LJ
    A Heretics Guide to Beekeeping http://heretics-guide.atwebpages.com/

  17. #2636
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    Default Re: Today in the Apiary

    Quote Originally Posted by little_john
    I continue to find it amazing that this whole beekeeping malarky works so well. It's no wonder people have been fascinated by bees over thousands of years.
    LJ


    You do not need a pressure gradient, just one of concentration.
    Thankfully, the bees are smarter than I am. They are doing well, in spite of my efforts to help them.

  18. #2637
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    Default Re: Today in the Apiary

    Quote Originally Posted by little_john View Post
    I continue to find it amazing that this whole beekeeping malarky works so well. It's no wonder people have been fascinated by bees over thousands of years.
    I enjoyed reading this discussion and I learned a lot. It is indeed amazing that the more one learns about the life and mechanisms of a honeybee colony, the more there is to be fascinated about- and all of life exhibits this incredible complexity that often belies what is apparent from casual observation.
    Ecclesiastes 11:4

  19. #2638
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    Default

    In April I had made a vertical split of my strong backyard hive. The bees raised a nice queen, so today I took the old queen from the bottom box and put her in a little nuc. Removed the screen and reunited everyone.

    My other backyard hive has a 2nd year queen whose bees are not inclined to swarm, winter with a smallish cluster and build up well after I rearrange the brood boxes, pretty gentle.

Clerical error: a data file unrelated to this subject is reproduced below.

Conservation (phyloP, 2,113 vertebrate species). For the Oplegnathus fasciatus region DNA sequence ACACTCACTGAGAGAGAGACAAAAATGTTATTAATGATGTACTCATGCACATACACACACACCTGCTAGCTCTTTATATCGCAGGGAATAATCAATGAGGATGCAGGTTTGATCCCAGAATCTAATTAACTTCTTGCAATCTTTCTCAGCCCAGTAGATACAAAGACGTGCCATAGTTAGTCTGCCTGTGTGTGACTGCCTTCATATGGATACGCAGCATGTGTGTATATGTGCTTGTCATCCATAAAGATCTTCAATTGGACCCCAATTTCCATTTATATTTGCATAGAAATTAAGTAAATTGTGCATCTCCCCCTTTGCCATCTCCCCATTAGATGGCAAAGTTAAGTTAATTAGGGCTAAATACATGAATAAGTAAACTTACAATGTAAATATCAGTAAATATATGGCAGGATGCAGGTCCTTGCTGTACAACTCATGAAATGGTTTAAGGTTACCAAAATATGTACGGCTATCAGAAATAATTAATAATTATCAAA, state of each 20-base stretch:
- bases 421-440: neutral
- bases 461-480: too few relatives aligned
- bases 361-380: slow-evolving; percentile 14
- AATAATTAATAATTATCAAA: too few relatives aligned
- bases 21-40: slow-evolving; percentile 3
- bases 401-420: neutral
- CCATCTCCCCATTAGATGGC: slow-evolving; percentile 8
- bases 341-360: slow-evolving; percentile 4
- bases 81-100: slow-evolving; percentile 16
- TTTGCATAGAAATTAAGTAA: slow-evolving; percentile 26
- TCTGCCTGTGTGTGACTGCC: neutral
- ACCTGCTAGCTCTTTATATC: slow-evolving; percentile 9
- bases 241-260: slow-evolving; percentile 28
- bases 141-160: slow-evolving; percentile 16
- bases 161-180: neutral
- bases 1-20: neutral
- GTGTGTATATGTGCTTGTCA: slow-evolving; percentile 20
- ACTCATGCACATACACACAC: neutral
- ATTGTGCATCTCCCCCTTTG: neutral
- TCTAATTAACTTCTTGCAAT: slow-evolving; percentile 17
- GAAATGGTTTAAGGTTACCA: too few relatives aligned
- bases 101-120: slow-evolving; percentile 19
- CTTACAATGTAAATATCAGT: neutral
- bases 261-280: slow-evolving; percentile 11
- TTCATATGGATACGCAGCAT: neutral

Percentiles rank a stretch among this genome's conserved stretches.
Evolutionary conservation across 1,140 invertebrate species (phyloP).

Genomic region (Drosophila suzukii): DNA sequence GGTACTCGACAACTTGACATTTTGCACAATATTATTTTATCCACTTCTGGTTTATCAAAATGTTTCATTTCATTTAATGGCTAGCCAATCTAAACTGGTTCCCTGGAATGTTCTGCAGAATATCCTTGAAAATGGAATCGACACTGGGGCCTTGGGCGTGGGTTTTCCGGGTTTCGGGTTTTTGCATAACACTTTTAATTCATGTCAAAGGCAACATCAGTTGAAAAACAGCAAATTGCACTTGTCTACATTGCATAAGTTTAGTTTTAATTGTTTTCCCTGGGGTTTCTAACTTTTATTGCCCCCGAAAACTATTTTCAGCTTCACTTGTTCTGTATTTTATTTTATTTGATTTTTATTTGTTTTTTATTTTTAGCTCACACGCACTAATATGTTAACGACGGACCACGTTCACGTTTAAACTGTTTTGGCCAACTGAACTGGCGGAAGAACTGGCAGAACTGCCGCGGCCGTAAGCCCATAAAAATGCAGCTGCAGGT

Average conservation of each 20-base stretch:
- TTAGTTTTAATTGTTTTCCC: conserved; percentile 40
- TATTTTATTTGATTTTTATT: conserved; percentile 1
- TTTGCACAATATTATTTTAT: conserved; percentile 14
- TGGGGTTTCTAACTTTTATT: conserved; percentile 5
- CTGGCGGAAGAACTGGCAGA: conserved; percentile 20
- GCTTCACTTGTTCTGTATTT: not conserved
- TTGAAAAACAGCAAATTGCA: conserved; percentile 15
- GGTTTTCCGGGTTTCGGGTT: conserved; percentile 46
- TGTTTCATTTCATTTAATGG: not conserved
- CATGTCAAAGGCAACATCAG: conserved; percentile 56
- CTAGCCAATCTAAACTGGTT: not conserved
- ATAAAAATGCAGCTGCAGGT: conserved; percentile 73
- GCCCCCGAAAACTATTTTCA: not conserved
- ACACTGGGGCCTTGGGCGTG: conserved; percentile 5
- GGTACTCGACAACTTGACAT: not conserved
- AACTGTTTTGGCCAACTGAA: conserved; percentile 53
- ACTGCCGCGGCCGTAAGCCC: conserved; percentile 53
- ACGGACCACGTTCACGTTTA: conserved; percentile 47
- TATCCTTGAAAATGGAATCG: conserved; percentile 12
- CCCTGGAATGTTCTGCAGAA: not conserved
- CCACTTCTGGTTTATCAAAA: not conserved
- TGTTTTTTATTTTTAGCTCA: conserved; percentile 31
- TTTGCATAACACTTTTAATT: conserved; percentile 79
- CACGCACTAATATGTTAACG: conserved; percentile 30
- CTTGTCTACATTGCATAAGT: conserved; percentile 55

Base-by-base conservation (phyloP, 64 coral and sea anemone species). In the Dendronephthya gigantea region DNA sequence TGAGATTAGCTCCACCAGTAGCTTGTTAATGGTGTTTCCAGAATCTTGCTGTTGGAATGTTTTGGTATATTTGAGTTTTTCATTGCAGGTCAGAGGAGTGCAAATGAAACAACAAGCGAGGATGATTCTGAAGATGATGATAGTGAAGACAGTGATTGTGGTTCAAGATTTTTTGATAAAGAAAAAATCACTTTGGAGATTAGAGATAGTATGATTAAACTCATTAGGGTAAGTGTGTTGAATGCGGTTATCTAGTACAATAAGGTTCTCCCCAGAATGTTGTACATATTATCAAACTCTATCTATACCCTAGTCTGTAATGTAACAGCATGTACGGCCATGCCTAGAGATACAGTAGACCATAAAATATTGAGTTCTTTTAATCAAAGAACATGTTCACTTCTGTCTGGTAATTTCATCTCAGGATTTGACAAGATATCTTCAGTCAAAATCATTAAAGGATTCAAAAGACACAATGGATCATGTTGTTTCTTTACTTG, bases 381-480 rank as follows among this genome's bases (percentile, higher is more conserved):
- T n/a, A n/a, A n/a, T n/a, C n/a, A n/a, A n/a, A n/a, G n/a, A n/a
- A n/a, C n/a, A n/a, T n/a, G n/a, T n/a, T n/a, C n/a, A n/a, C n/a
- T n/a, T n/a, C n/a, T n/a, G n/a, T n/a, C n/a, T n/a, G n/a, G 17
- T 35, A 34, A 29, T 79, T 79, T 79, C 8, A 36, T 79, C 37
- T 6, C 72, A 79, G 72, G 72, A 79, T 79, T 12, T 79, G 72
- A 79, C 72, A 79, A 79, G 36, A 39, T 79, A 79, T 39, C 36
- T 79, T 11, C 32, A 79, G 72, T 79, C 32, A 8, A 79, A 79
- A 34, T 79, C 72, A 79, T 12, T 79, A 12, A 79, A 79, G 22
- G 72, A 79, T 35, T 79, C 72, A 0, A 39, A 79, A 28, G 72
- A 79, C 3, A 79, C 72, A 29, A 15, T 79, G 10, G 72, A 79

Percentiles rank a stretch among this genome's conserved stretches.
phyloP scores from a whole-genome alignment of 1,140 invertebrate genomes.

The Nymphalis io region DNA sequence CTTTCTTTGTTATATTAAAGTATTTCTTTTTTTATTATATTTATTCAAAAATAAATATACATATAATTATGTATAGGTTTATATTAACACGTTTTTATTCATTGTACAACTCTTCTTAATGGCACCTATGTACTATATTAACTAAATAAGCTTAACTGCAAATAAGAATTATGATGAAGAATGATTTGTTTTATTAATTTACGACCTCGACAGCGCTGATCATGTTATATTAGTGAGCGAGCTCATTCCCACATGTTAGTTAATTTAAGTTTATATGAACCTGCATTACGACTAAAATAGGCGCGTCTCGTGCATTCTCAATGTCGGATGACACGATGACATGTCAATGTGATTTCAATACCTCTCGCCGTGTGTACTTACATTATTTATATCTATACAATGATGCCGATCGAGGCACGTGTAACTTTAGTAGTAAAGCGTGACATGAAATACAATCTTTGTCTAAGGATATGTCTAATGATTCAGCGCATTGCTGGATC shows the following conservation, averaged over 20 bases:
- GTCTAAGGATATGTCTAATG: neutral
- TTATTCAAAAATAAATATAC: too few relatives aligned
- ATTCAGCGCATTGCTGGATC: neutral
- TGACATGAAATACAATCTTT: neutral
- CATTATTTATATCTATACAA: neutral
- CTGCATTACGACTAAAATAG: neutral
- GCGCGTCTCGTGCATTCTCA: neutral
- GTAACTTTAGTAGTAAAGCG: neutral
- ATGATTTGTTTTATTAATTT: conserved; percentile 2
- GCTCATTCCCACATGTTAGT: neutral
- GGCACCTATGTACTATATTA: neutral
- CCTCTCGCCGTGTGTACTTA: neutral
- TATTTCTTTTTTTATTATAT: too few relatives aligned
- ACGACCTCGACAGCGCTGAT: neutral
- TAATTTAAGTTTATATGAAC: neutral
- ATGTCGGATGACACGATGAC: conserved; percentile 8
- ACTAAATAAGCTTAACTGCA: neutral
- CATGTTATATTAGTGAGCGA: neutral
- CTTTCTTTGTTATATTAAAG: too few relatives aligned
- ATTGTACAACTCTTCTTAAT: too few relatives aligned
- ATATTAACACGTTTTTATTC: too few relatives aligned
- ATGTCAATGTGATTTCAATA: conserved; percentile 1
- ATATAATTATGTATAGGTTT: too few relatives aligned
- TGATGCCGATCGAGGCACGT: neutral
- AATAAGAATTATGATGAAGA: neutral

So I took the box with the queen and put it above an excluder and above a super. I hope to get a daughter from her , or maybe 2.

  20. #2639
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    Default Re: Today in the Apiary

    elmer_fud - humidity - guess and observation: One hive with the recent low RH and high top temperatures lately while having really high RH all winter, was checked for for suepr status. I call her Super Woman for her performance last year. I was guessing the drop in RH was to "dry and cap" honey. The is exactly what I found - a 90% white capped super of honey which was created in the past two weeks of damp, wet cold weather. This happen with my box insulation still installed to keep supers warm to aid capping. It's a clue and worth pursuing. It will take time to establish but seems logical.

  21. #2640
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    Default Re: Today in the Apiary

    Quote Originally Posted by Robert Holcombe View Post
    elmer_fud - humidity - guess and observation: One hive with the recent low RH and high top temperatures lately while having really high RH all winter, was checked for for suepr status. I call her Super Woman for her performance last year. I was guessing the drop in RH was to "dry and cap" honey. The is exactly what I found - a 90% white capped super of honey which was created in the past two weeks of damp, wet cold weather. This happen with my box insulation still installed to keep supers warm to aid capping. It's a clue and worth pursuing. It will take time to establish but seems logical.
    That makes sense to me, when the bees are trying to dry the honey there is going to be more moisture in the air, and once it is capped the moisture being added to the hive drops, so the humidity goes down.
    3 Hives, Started in 2017, Learning as I go